Those of you who know me and/or read this blog regularly know of my love affair with Italy and all things Italian. So it should come as no surprise that I am avid fan of the tv show "The Sopranos". With the show ending it's historic run soon, I thought it'd be a good time to talk about why I love(d) it so much.
I had heard about a show on HBO called "The Sopranos" for a while, I hadn't seen it and all I knew about it was that it was about the mob. It didn't sound like anything that interested me all that much. I kept noticing that it was receiving all kinds of accolades and critical acclaim but since I was overseas it wasn't like I could just tune in anytime I wanted. So I just ignored the hype. Sometimes around 2002 or 2003 my brother Eric came to visit and he was a big fan of the show. We happened to be talking about the show and I was asking him if it was really that good. He seemed surprised that I had never seen the show and since he had the first 2 seasons on DVD he suggested watching them. Well, needless to say, I was hooked after the first episode. It helped a lot to watch it with Eric as he was able to sort of give me the rundown on things as they were happening. The one thing I remember most about watching the first episode with Eric was when Tony went to his mother's house. Eric muttered under his breath, "here comes the queen...". He was absolutely right. The character of Livia Soprano was one of the first things that attracted me to the show. It's really a shame she passed away after the second season.
Speaking of the second season, that was the one that got me hooked for good. To this day the second season remains my favorite of them all. It also contains my favorite "Sopranos" episode of all time; "Commendatore". That was the episode where they go back to "the old country" (Napoli/Naples), for those who don't remember. I guess what I love most about the show is that whole American/Italian connection. Living in Italy gave me a different view of things than I would have had in the US. It was always fascinating to contrast the Italian-American aspect of the show against what Italy was really like. One of my favortie lines was the episode where Tony and his crew were asked to deal with the problem of a Jewish man. They put him in a room and beat the crap out of him to get him to do what they want. He is defiant and at one point relates a story of how thousands of years ago a small Jewish group held thier own against the storied Roman army of vastly superior numbers. He finishes by asking Tony and Sylvio "The Romans...where are they now?". For a second you almost start to agree with his point of view until Tony utters the perfect reply; "You're looking at 'em asshole".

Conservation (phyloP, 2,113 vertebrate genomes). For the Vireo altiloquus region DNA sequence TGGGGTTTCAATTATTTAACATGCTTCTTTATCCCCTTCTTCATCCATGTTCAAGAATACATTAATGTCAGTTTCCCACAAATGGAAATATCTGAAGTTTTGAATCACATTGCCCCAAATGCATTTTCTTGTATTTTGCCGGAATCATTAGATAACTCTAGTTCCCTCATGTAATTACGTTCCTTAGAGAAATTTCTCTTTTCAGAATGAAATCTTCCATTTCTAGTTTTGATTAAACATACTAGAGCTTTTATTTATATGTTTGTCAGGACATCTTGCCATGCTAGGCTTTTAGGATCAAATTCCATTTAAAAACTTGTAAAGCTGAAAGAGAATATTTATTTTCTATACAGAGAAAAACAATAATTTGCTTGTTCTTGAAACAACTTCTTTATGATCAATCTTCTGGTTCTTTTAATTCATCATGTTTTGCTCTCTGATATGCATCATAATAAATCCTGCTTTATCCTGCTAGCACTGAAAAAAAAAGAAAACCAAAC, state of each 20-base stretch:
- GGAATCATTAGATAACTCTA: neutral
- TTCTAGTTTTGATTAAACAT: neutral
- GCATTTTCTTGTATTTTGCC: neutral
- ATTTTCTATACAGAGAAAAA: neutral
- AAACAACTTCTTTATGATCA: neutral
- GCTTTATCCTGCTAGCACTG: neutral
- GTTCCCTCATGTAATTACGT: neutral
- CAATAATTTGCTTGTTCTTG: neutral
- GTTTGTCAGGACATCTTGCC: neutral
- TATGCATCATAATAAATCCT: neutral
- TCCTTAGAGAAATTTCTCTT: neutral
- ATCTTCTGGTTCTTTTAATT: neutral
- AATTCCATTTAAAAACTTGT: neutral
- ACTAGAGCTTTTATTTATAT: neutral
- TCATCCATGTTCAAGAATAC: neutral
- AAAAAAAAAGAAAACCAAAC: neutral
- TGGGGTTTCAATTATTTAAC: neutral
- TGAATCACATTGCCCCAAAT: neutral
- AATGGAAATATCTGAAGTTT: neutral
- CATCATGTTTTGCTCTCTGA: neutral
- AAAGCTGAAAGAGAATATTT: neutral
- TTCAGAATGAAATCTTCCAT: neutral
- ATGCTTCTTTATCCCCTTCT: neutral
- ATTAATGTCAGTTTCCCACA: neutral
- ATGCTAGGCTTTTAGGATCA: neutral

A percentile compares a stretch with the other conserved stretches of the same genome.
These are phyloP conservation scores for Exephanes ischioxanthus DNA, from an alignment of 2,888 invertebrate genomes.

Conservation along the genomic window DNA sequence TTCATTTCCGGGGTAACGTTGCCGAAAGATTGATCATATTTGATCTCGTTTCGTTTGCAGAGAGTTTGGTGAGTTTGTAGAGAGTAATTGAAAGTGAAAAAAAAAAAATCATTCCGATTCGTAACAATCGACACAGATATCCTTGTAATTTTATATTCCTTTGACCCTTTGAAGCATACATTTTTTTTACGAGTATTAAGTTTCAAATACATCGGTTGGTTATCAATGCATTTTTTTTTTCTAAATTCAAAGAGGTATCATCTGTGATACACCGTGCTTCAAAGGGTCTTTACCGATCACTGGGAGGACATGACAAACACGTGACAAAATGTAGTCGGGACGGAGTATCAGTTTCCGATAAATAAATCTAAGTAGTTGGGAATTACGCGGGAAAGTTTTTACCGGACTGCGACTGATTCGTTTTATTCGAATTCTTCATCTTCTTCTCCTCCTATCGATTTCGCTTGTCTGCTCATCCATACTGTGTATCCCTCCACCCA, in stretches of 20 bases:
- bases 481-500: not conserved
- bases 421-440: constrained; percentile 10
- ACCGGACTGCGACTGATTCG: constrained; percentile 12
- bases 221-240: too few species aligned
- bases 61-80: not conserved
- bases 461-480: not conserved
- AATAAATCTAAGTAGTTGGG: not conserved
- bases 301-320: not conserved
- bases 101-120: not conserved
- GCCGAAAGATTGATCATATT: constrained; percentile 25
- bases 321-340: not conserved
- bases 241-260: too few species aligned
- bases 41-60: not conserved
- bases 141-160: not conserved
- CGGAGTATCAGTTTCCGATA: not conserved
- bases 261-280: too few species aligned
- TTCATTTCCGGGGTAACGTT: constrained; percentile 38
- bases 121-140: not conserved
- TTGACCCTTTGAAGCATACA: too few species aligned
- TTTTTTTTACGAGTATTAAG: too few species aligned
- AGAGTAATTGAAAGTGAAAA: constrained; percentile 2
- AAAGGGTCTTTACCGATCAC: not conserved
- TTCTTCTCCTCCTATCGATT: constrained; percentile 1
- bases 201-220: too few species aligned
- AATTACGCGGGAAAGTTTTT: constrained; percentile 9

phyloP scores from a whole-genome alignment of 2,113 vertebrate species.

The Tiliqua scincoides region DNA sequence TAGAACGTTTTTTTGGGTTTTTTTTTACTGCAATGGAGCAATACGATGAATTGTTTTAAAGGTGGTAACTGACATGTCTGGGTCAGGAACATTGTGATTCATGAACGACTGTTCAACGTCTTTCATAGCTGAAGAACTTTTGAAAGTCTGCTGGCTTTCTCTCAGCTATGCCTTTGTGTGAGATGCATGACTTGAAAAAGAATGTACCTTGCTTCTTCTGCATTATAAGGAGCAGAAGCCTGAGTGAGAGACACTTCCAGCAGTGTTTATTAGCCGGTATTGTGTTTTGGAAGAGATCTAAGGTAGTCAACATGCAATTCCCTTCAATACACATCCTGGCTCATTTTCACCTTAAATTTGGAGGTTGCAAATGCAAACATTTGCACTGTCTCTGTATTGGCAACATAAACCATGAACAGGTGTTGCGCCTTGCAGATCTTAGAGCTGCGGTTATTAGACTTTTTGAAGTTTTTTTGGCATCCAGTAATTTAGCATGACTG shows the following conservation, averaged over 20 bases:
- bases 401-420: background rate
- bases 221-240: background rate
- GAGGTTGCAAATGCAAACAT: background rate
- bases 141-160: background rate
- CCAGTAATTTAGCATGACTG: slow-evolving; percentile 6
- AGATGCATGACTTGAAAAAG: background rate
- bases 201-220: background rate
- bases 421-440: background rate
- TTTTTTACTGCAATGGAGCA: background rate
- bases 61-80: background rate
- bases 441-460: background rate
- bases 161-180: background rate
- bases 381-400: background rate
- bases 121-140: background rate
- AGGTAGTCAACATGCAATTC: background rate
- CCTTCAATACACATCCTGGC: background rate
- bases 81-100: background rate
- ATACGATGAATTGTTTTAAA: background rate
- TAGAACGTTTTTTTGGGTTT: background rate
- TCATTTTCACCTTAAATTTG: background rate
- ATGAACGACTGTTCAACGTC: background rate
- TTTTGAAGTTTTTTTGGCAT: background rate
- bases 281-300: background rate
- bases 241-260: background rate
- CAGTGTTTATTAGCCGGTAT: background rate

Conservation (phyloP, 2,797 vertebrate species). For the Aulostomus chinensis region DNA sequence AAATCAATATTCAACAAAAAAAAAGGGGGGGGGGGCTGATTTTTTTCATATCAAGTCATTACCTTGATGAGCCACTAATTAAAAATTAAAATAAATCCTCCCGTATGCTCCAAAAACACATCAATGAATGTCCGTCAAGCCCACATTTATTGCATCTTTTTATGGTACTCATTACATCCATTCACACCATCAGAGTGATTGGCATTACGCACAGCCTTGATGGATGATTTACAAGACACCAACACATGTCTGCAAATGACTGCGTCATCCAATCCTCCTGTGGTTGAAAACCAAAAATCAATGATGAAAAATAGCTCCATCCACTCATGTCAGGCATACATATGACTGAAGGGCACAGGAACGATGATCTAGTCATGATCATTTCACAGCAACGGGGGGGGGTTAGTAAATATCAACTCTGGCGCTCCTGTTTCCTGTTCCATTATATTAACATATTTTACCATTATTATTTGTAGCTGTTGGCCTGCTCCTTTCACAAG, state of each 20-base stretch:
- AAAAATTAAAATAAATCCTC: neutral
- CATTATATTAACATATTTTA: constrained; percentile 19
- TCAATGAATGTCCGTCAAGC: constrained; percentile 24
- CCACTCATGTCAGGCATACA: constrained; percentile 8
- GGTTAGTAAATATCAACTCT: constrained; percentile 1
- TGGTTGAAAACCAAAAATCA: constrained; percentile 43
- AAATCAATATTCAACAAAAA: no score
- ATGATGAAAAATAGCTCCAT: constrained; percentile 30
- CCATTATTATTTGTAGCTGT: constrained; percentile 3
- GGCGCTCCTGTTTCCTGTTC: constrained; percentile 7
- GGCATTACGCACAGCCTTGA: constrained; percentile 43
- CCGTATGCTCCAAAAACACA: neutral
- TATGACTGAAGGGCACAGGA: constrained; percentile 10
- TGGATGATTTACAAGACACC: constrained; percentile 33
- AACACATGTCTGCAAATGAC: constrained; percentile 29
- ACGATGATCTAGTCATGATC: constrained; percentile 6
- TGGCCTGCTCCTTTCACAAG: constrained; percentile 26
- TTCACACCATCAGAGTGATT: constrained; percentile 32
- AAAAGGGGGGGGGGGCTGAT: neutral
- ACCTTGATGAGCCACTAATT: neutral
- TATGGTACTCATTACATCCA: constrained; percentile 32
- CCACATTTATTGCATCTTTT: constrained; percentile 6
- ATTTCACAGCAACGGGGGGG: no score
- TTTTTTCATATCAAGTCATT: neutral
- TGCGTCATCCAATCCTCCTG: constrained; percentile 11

For me personally, one of the things I loved most about the show was the authenticity of the whole Italian part of it. The language, the references, the stories, even the names were right on and connected with me on a personal level. For example, the guy who played Tony's lifelong friend Artie is named John Ventimiglia; Ventimiglia is the name of the Italian town right on the border with the French Riviera. I first drove by it in the summer of 2002 so when I saw the credits I was like "hey, that's the town near the Riviera that I drove through!". Tony Soprano's neighbor's name is Bob Cusimano; Cusimano is also the name of my preferred brand of Nero d'Avola, one of my favorite wines from Sicily. Tony's family comes from a city called Avellino; Avellino is a team that my local team of Vicenza played twice a year in the second division of Italian professional soccer.
More Sopranos reflections in the next post...